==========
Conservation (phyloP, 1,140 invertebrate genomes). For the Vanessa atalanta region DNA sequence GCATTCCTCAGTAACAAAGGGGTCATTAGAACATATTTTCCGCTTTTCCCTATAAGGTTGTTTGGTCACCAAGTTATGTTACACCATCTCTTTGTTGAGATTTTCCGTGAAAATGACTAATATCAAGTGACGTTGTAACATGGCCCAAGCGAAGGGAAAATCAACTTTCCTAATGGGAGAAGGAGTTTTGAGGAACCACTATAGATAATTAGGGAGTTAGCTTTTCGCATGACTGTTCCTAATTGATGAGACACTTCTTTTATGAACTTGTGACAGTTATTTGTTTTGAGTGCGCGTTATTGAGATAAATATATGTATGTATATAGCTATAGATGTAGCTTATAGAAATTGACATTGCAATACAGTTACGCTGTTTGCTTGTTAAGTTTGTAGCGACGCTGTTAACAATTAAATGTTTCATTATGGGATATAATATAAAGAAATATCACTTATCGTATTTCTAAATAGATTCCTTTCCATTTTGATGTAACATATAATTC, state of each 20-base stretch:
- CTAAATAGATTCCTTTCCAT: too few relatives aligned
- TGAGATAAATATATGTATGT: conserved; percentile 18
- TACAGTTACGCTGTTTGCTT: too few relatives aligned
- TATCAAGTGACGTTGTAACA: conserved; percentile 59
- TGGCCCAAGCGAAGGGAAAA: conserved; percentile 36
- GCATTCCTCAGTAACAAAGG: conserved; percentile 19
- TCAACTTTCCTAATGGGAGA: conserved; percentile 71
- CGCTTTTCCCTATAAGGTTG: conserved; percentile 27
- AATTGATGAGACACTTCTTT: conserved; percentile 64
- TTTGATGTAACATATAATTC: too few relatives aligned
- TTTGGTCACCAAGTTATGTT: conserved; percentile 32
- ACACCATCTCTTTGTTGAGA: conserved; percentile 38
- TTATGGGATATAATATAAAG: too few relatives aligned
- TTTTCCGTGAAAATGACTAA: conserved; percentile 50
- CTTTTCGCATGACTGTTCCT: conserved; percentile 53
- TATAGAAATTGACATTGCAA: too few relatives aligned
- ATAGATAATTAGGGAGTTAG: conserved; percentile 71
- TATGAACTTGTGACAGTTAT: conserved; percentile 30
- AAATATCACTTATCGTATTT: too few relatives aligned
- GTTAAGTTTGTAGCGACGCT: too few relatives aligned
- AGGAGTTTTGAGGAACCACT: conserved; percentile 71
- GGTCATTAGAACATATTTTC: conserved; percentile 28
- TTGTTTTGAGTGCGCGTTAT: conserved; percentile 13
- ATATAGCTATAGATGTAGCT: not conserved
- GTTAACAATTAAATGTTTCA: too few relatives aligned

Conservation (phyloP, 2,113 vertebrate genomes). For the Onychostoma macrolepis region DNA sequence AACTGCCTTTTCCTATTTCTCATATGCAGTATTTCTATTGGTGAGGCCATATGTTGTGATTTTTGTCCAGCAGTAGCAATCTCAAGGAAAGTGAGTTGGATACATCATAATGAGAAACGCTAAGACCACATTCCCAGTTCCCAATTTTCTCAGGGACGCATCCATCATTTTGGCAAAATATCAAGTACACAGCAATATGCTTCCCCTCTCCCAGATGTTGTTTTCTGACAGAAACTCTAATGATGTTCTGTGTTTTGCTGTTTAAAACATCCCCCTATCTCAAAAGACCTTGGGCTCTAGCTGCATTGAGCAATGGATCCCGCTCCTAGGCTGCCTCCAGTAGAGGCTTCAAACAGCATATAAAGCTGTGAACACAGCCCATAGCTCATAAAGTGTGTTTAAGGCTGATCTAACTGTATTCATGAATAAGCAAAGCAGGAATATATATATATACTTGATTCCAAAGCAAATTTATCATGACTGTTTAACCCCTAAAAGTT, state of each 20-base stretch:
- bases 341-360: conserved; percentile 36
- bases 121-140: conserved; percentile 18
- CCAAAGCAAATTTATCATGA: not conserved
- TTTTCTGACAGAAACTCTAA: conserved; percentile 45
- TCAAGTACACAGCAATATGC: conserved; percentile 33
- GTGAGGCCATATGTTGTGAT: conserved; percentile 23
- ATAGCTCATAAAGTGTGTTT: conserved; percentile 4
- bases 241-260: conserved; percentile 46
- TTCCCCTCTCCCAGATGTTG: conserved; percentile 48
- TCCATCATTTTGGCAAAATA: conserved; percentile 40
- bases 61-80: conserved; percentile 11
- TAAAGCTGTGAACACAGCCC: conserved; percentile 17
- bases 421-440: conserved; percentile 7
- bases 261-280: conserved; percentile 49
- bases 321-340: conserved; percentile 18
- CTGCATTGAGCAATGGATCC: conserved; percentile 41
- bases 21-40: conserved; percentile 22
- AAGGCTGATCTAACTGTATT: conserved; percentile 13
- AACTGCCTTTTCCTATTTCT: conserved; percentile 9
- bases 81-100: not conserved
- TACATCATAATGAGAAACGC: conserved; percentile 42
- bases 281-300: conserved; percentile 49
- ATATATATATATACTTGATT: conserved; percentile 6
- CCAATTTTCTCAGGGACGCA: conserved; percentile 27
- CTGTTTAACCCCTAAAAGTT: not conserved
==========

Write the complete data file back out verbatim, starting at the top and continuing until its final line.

Conservation (phyloP, 1,140 invertebrate genomes). For the Vanessa atalanta region DNA sequence GCATTCCTCAGTAACAAAGGGGTCATTAGAACATATTTTCCGCTTTTCCCTATAAGGTTGTTTGGTCACCAAGTTATGTTACACCATCTCTTTGTTGAGATTTTCCGTGAAAATGACTAATATCAAGTGACGTTGTAACATGGCCCAAGCGAAGGGAAAATCAACTTTCCTAATGGGAGAAGGAGTTTTGAGGAACCACTATAGATAATTAGGGAGTTAGCTTTTCGCATGACTGTTCCTAATTGATGAGACACTTCTTTTATGAACTTGTGACAGTTATTTGTTTTGAGTGCGCGTTATTGAGATAAATATATGTATGTATATAGCTATAGATGTAGCTTATAGAAATTGACATTGCAATACAGTTACGCTGTTTGCTTGTTAAGTTTGTAGCGACGCTGTTAACAATTAAATGTTTCATTATGGGATATAATATAAAGAAATATCACTTATCGTATTTCTAAATAGATTCCTTTCCATTTTGATGTAACATATAATTC, state of each 20-base stretch:
- CTAAATAGATTCCTTTCCAT: too few relatives aligned
- TGAGATAAATATATGTATGT: conserved; percentile 18
- TACAGTTACGCTGTTTGCTT: too few relatives aligned
- TATCAAGTGACGTTGTAACA: conserved; percentile 59
- TGGCCCAAGCGAAGGGAAAA: conserved; percentile 36
- GCATTCCTCAGTAACAAAGG: conserved; percentile 19
- TCAACTTTCCTAATGGGAGA: conserved; percentile 71
- CGCTTTTCCCTATAAGGTTG: conserved; percentile 27
- AATTGATGAGACACTTCTTT: conserved; percentile 64
- TTTGATGTAACATATAATTC: too few relatives aligned
- TTTGGTCACCAAGTTATGTT: conserved; percentile 32
- ACACCATCTCTTTGTTGAGA: conserved; percentile 38
- TTATGGGATATAATATAAAG: too few relatives aligned
- TTTTCCGTGAAAATGACTAA: conserved; percentile 50
- CTTTTCGCATGACTGTTCCT: conserved; percentile 53
- TATAGAAATTGACATTGCAA: too few relatives aligned
- ATAGATAATTAGGGAGTTAG: conserved; percentile 71
- TATGAACTTGTGACAGTTAT: conserved; percentile 30
- AAATATCACTTATCGTATTT: too few relatives aligned
- GTTAAGTTTGTAGCGACGCT: too few relatives aligned
- AGGAGTTTTGAGGAACCACT: conserved; percentile 71
- GGTCATTAGAACATATTTTC: conserved; percentile 28
- TTGTTTTGAGTGCGCGTTAT: conserved; percentile 13
- ATATAGCTATAGATGTAGCT: not conserved
- GTTAACAATTAAATGTTTCA: too few relatives aligned

Conservation (phyloP, 2,113 vertebrate genomes). For the Onychostoma macrolepis region DNA sequence AACTGCCTTTTCCTATTTCTCATATGCAGTATTTCTATTGGTGAGGCCATATGTTGTGATTTTTGTCCAGCAGTAGCAATCTCAAGGAAAGTGAGTTGGATACATCATAATGAGAAACGCTAAGACCACATTCCCAGTTCCCAATTTTCTCAGGGACGCATCCATCATTTTGGCAAAATATCAAGTACACAGCAATATGCTTCCCCTCTCCCAGATGTTGTTTTCTGACAGAAACTCTAATGATGTTCTGTGTTTTGCTGTTTAAAACATCCCCCTATCTCAAAAGACCTTGGGCTCTAGCTGCATTGAGCAATGGATCCCGCTCCTAGGCTGCCTCCAGTAGAGGCTTCAAACAGCATATAAAGCTGTGAACACAGCCCATAGCTCATAAAGTGTGTTTAAGGCTGATCTAACTGTATTCATGAATAAGCAAAGCAGGAATATATATATATACTTGATTCCAAAGCAAATTTATCATGACTGTTTAACCCCTAAAAGTT, state of each 20-base stretch:
- bases 341-360: conserved; percentile 36
- bases 121-140: conserved; percentile 18
- CCAAAGCAAATTTATCATGA: not conserved
- TTTTCTGACAGAAACTCTAA: conserved; percentile 45
- TCAAGTACACAGCAATATGC: conserved; percentile 33
- GTGAGGCCATATGTTGTGAT: conserved; percentile 23
- ATAGCTCATAAAGTGTGTTT: conserved; percentile 4
- bases 241-260: conserved; percentile 46
- TTCCCCTCTCCCAGATGTTG: conserved; percentile 48
- TCCATCATTTTGGCAAAATA: conserved; percentile 40
- bases 61-80: conserved; percentile 11
- TAAAGCTGTGAACACAGCCC: conserved; percentile 17
- bases 421-440: conserved; percentile 7
- bases 261-280: conserved; percentile 49
- bases 321-340: conserved; percentile 18
- CTGCATTGAGCAATGGATCC: conserved; percentile 41
- bases 21-40: conserved; percentile 22
- AAGGCTGATCTAACTGTATT: conserved; percentile 13
- AACTGCCTTTTCCTATTTCT: conserved; percentile 9
- bases 81-100: not conserved
- TACATCATAATGAGAAACGC: conserved; percentile 42
- bases 281-300: conserved; percentile 49
- ATATATATATATACTTGATT: conserved; percentile 6
- CCAATTTTCTCAGGGACGCA: conserved; percentile 27
- CTGTTTAACCCCTAAAAGTT: not conserved